This season I switched the motor on my superpump for a 2 speed one. After I opened the pool I experimented with my inline chlorinator to see how it would work on low speed (my CYA is low so I could use some trichlor&CYA in my pool).
It turns out that the flow is not strong enough and during my experiments the FC levels in the pool were border line low. So I got myself a nascent algae bloom Ė the water turned pretty hazy, but it didnít turn green. Mistakenly thinking that Iím not filtering enough, I tried to filter it all out. It worked to some extent.
Last season I backwashed 3 time for entire season (DE filter). This time to get rid of the haziness I backwashed 5 times in a course of 3 days! The pressure was going from 9psi to 20 psi in a matter of few hours. I figured something was wrong and realized that I need to shock it. So I shocked the pool and the water got back to normal.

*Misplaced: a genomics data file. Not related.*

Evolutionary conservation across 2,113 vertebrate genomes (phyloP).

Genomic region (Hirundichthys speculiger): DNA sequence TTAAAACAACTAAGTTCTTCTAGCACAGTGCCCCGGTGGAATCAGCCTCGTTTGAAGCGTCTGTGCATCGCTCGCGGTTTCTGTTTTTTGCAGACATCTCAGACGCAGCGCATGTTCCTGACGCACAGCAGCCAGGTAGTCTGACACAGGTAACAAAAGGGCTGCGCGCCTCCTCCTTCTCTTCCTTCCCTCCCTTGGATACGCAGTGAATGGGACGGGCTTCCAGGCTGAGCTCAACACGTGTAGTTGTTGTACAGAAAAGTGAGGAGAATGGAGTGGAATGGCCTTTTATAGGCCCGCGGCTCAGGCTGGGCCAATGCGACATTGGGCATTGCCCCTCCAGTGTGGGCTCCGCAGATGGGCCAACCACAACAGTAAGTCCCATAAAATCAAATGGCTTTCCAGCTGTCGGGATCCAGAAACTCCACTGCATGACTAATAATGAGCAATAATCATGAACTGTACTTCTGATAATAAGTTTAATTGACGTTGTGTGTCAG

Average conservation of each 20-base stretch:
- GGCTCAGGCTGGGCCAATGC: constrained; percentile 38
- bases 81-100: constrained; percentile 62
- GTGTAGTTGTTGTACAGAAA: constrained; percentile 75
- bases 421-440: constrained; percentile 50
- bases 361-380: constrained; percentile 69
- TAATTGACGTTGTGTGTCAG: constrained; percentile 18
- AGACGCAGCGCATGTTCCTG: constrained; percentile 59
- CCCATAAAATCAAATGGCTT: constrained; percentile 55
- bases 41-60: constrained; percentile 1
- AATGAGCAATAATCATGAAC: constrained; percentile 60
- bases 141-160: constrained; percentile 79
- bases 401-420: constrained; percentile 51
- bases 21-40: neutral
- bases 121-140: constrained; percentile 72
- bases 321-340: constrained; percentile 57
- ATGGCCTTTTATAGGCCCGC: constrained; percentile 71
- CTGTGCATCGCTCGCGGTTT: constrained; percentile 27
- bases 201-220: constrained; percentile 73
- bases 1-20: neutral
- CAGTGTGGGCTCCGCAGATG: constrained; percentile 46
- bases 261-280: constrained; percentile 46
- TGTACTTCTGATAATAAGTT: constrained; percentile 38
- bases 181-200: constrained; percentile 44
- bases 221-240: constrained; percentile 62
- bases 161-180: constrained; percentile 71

During this ordeal I noticed something interesting. At the end of the shocking process, pressure on the filter was 16 psi in the middle of one day. I figured Iíd come home from work and back wash it again. When I got home, the pressure was 15 psi. The pump was on all this time, so it simply dropped during continuous pump operation. Sometimes pressure changes when the pump is stopped and started again but this was not the case.
Puzzled, I decided to let it run one more day. At the end of the next day the pressure was 12 psi. Next day even lower.
So Iím curious what process might result in the pressure on the filter coming down over time. First I thought that maybe my suction head loss increased so the filter gauge would read lower, but the pump vacuum gauge showed only small increased. Overall the flow improved from one day to another.
The FC levels were still around the shock level (not much sun last few days + cover), so could have FC eliminated (oxidized?) some dead algae in the filter? Would it work like that? Or is it a simple case of some DE settling on the filter grids?